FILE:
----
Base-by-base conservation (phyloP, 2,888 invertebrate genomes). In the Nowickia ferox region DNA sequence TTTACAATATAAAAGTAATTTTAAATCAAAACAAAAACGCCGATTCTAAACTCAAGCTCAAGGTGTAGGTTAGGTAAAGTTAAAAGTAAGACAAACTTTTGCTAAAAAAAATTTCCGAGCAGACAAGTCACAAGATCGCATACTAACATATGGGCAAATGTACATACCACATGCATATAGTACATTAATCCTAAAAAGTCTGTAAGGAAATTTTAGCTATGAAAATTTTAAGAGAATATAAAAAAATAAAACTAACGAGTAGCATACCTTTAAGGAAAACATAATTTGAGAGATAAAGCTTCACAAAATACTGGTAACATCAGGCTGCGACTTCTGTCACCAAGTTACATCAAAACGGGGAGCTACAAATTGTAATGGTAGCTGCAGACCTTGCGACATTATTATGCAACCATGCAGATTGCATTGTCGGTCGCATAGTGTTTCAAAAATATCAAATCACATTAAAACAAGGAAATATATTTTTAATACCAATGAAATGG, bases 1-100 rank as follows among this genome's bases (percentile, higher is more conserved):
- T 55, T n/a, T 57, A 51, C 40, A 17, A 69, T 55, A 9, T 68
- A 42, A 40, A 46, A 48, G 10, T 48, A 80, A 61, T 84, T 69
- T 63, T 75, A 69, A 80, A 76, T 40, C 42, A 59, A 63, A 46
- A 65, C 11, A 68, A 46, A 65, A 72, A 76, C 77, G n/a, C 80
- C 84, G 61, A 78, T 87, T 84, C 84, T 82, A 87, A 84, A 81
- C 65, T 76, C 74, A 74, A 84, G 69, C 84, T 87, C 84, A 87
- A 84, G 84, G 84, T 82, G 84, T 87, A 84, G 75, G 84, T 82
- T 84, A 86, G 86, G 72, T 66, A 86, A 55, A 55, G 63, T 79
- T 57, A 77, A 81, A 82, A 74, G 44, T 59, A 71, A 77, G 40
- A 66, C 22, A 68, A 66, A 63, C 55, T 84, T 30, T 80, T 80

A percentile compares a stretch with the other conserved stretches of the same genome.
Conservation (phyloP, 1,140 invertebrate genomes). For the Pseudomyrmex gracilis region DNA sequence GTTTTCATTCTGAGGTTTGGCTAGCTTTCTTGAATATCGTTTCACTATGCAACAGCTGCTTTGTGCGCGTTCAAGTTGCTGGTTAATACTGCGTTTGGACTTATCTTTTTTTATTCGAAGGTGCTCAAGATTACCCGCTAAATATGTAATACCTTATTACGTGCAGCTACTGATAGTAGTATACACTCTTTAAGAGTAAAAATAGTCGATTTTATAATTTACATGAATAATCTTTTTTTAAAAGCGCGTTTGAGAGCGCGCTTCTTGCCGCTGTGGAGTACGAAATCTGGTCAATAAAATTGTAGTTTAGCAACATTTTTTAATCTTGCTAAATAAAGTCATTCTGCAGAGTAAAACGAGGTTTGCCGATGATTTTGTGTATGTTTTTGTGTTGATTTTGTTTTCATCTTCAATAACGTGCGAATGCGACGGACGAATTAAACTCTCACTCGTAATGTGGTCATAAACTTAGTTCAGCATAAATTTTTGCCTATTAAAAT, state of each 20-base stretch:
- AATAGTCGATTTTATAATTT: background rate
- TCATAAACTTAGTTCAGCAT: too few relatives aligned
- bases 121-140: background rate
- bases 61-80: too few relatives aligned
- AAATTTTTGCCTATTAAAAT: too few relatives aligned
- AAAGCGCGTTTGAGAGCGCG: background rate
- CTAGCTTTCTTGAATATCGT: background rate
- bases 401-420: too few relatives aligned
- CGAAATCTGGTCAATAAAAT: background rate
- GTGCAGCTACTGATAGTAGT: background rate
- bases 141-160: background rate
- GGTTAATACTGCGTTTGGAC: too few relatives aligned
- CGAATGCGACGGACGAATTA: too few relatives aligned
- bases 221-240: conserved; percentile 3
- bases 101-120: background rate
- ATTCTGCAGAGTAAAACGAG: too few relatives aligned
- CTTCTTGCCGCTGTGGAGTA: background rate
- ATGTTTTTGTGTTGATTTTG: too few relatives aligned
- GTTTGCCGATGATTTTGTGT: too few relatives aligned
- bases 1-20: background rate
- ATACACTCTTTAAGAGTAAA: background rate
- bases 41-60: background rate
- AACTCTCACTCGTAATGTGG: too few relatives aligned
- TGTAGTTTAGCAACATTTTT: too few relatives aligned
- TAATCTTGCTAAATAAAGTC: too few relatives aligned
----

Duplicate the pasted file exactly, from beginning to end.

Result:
Base-by-base conservation (phyloP, 2,888 invertebrate genomes). In the Nowickia ferox region DNA sequence TTTACAATATAAAAGTAATTTTAAATCAAAACAAAAACGCCGATTCTAAACTCAAGCTCAAGGTGTAGGTTAGGTAAAGTTAAAAGTAAGACAAACTTTTGCTAAAAAAAATTTCCGAGCAGACAAGTCACAAGATCGCATACTAACATATGGGCAAATGTACATACCACATGCATATAGTACATTAATCCTAAAAAGTCTGTAAGGAAATTTTAGCTATGAAAATTTTAAGAGAATATAAAAAAATAAAACTAACGAGTAGCATACCTTTAAGGAAAACATAATTTGAGAGATAAAGCTTCACAAAATACTGGTAACATCAGGCTGCGACTTCTGTCACCAAGTTACATCAAAACGGGGAGCTACAAATTGTAATGGTAGCTGCAGACCTTGCGACATTATTATGCAACCATGCAGATTGCATTGTCGGTCGCATAGTGTTTCAAAAATATCAAATCACATTAAAACAAGGAAATATATTTTTAATACCAATGAAATGG, bases 1-100 rank as follows among this genome's bases (percentile, higher is more conserved):
- T 55, T n/a, T 57, A 51, C 40, A 17, A 69, T 55, A 9, T 68
- A 42, A 40, A 46, A 48, G 10, T 48, A 80, A 61, T 84, T 69
- T 63, T 75, A 69, A 80, A 76, T 40, C 42, A 59, A 63, A 46
- A 65, C 11, A 68, A 46, A 65, A 72, A 76, C 77, G n/a, C 80
- C 84, G 61, A 78, T 87, T 84, C 84, T 82, A 87, A 84, A 81
- C 65, T 76, C 74, A 74, A 84, G 69, C 84, T 87, C 84, A 87
- A 84, G 84, G 84, T 82, G 84, T 87, A 84, G 75, G 84, T 82
- T 84, A 86, G 86, G 72, T 66, A 86, A 55, A 55, G 63, T 79
- T 57, A 77, A 81, A 82, A 74, G 44, T 59, A 71, A 77, G 40
- A 66, C 22, A 68, A 66, A 63, C 55, T 84, T 30, T 80, T 80

A percentile compares a stretch with the other conserved stretches of the same genome.
Conservation (phyloP, 1,140 invertebrate genomes). For the Pseudomyrmex gracilis region DNA sequence GTTTTCATTCTGAGGTTTGGCTAGCTTTCTTGAATATCGTTTCACTATGCAACAGCTGCTTTGTGCGCGTTCAAGTTGCTGGTTAATACTGCGTTTGGACTTATCTTTTTTTATTCGAAGGTGCTCAAGATTACCCGCTAAATATGTAATACCTTATTACGTGCAGCTACTGATAGTAGTATACACTCTTTAAGAGTAAAAATAGTCGATTTTATAATTTACATGAATAATCTTTTTTTAAAAGCGCGTTTGAGAGCGCGCTTCTTGCCGCTGTGGAGTACGAAATCTGGTCAATAAAATTGTAGTTTAGCAACATTTTTTAATCTTGCTAAATAAAGTCATTCTGCAGAGTAAAACGAGGTTTGCCGATGATTTTGTGTATGTTTTTGTGTTGATTTTGTTTTCATCTTCAATAACGTGCGAATGCGACGGACGAATTAAACTCTCACTCGTAATGTGGTCATAAACTTAGTTCAGCATAAATTTTTGCCTATTAAAAT, state of each 20-base stretch:
- AATAGTCGATTTTATAATTT: background rate
- TCATAAACTTAGTTCAGCAT: too few relatives aligned
- bases 121-140: background rate
- bases 61-80: too few relatives aligned
- AAATTTTTGCCTATTAAAAT: too few relatives aligned
- AAAGCGCGTTTGAGAGCGCG: background rate
- CTAGCTTTCTTGAATATCGT: background rate
- bases 401-420: too few relatives aligned
- CGAAATCTGGTCAATAAAAT: background rate
- GTGCAGCTACTGATAGTAGT: background rate
- bases 141-160: background rate
- GGTTAATACTGCGTTTGGAC: too few relatives aligned
- CGAATGCGACGGACGAATTA: too few relatives aligned
- bases 221-240: conserved; percentile 3
- bases 101-120: background rate
- ATTCTGCAGAGTAAAACGAG: too few relatives aligned
- CTTCTTGCCGCTGTGGAGTA: background rate
- ATGTTTTTGTGTTGATTTTG: too few relatives aligned
- GTTTGCCGATGATTTTGTGT: too few relatives aligned
- bases 1-20: background rate
- ATACACTCTTTAAGAGTAAA: background rate
- bases 41-60: background rate
- AACTCTCACTCGTAATGTGG: too few relatives aligned
- TGTAGTTTAGCAACATTTTT: too few relatives aligned
- TAATCTTGCTAAATAAAGTC: too few relatives aligned